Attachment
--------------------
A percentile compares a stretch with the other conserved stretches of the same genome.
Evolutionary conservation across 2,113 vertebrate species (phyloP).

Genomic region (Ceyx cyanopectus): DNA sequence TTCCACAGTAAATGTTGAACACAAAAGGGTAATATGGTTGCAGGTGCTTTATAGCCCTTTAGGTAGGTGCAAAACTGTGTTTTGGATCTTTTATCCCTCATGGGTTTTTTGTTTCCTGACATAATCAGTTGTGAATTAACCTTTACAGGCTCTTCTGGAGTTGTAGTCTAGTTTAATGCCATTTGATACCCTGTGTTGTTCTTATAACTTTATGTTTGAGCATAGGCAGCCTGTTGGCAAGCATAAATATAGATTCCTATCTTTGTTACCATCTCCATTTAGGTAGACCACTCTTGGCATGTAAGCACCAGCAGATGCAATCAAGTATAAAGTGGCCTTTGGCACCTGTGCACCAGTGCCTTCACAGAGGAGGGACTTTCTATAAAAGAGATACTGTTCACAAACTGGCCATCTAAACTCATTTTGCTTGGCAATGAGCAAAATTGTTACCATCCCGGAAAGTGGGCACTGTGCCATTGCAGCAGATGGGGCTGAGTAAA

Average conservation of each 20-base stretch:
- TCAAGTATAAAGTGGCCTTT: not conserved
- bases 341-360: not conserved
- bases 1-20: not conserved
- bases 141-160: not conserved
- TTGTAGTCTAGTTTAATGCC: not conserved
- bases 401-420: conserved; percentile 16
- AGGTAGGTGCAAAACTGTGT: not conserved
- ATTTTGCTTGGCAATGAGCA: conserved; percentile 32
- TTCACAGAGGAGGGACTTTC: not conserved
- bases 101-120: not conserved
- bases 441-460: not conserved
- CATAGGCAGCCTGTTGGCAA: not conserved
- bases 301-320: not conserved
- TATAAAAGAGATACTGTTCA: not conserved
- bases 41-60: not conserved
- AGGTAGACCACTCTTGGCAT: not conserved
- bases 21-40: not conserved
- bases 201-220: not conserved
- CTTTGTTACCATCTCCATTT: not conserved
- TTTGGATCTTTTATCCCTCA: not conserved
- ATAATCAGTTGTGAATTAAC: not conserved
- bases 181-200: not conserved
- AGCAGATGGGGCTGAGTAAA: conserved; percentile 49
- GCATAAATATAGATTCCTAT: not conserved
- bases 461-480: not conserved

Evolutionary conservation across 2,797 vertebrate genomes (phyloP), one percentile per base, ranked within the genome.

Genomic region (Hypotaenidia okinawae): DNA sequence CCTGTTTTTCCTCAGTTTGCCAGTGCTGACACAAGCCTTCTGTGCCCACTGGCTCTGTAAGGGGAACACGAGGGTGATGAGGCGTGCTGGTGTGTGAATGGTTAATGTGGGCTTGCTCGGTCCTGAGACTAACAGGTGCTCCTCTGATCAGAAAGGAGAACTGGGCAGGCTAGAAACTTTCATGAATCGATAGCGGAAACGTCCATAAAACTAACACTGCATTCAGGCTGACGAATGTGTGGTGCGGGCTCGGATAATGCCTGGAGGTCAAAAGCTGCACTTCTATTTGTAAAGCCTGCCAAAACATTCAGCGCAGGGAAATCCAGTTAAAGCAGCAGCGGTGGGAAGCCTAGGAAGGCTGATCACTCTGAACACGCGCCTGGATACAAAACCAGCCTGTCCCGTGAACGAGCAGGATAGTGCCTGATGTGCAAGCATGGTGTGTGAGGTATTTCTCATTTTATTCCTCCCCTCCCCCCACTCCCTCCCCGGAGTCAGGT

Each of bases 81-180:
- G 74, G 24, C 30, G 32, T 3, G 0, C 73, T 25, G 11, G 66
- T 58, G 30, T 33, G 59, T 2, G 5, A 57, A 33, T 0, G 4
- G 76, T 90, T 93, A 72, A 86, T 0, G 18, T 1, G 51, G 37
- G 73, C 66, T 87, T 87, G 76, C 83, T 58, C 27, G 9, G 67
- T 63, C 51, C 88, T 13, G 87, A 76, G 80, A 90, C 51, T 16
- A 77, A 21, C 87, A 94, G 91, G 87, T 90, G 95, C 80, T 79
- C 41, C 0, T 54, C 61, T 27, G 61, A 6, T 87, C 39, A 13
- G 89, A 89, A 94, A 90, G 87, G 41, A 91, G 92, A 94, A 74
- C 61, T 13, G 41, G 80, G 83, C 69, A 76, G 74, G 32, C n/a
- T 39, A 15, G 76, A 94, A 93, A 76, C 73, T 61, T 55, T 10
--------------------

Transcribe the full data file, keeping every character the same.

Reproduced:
A percentile compares a stretch with the other conserved stretches of the same genome.
Evolutionary conservation across 2,113 vertebrate species (phyloP).

Genomic region (Ceyx cyanopectus): DNA sequence TTCCACAGTAAATGTTGAACACAAAAGGGTAATATGGTTGCAGGTGCTTTATAGCCCTTTAGGTAGGTGCAAAACTGTGTTTTGGATCTTTTATCCCTCATGGGTTTTTTGTTTCCTGACATAATCAGTTGTGAATTAACCTTTACAGGCTCTTCTGGAGTTGTAGTCTAGTTTAATGCCATTTGATACCCTGTGTTGTTCTTATAACTTTATGTTTGAGCATAGGCAGCCTGTTGGCAAGCATAAATATAGATTCCTATCTTTGTTACCATCTCCATTTAGGTAGACCACTCTTGGCATGTAAGCACCAGCAGATGCAATCAAGTATAAAGTGGCCTTTGGCACCTGTGCACCAGTGCCTTCACAGAGGAGGGACTTTCTATAAAAGAGATACTGTTCACAAACTGGCCATCTAAACTCATTTTGCTTGGCAATGAGCAAAATTGTTACCATCCCGGAAAGTGGGCACTGTGCCATTGCAGCAGATGGGGCTGAGTAAA

Average conservation of each 20-base stretch:
- TCAAGTATAAAGTGGCCTTT: not conserved
- bases 341-360: not conserved
- bases 1-20: not conserved
- bases 141-160: not conserved
- TTGTAGTCTAGTTTAATGCC: not conserved
- bases 401-420: conserved; percentile 16
- AGGTAGGTGCAAAACTGTGT: not conserved
- ATTTTGCTTGGCAATGAGCA: conserved; percentile 32
- TTCACAGAGGAGGGACTTTC: not conserved
- bases 101-120: not conserved
- bases 441-460: not conserved
- CATAGGCAGCCTGTTGGCAA: not conserved
- bases 301-320: not conserved
- TATAAAAGAGATACTGTTCA: not conserved
- bases 41-60: not conserved
- AGGTAGACCACTCTTGGCAT: not conserved
- bases 21-40: not conserved
- bases 201-220: not conserved
- CTTTGTTACCATCTCCATTT: not conserved
- TTTGGATCTTTTATCCCTCA: not conserved
- ATAATCAGTTGTGAATTAAC: not conserved
- bases 181-200: not conserved
- AGCAGATGGGGCTGAGTAAA: conserved; percentile 49
- GCATAAATATAGATTCCTAT: not conserved
- bases 461-480: not conserved

Evolutionary conservation across 2,797 vertebrate genomes (phyloP), one percentile per base, ranked within the genome.

Genomic region (Hypotaenidia okinawae): DNA sequence CCTGTTTTTCCTCAGTTTGCCAGTGCTGACACAAGCCTTCTGTGCCCACTGGCTCTGTAAGGGGAACACGAGGGTGATGAGGCGTGCTGGTGTGTGAATGGTTAATGTGGGCTTGCTCGGTCCTGAGACTAACAGGTGCTCCTCTGATCAGAAAGGAGAACTGGGCAGGCTAGAAACTTTCATGAATCGATAGCGGAAACGTCCATAAAACTAACACTGCATTCAGGCTGACGAATGTGTGGTGCGGGCTCGGATAATGCCTGGAGGTCAAAAGCTGCACTTCTATTTGTAAAGCCTGCCAAAACATTCAGCGCAGGGAAATCCAGTTAAAGCAGCAGCGGTGGGAAGCCTAGGAAGGCTGATCACTCTGAACACGCGCCTGGATACAAAACCAGCCTGTCCCGTGAACGAGCAGGATAGTGCCTGATGTGCAAGCATGGTGTGTGAGGTATTTCTCATTTTATTCCTCCCCTCCCCCCACTCCCTCCCCGGAGTCAGGT

Each of bases 81-180:
- G 74, G 24, C 30, G 32, T 3, G 0, C 73, T 25, G 11, G 66
- T 58, G 30, T 33, G 59, T 2, G 5, A 57, A 33, T 0, G 4
- G 76, T 90, T 93, A 72, A 86, T 0, G 18, T 1, G 51, G 37
- G 73, C 66, T 87, T 87, G 76, C 83, T 58, C 27, G 9, G 67
- T 63, C 51, C 88, T 13, G 87, A 76, G 80, A 90, C 51, T 16
- A 77, A 21, C 87, A 94, G 91, G 87, T 90, G 95, C 80, T 79
- C 41, C 0, T 54, C 61, T 27, G 61, A 6, T 87, C 39, A 13
- G 89, A 89, A 94, A 90, G 87, G 41, A 91, G 92, A 94, A 74
- C 61, T 13, G 41, G 80, G 83, C 69, A 76, G 74, G 32, C n/a
- T 39, A 15, G 76, A 94, A 93, A 76, C 73, T 61, T 55, T 10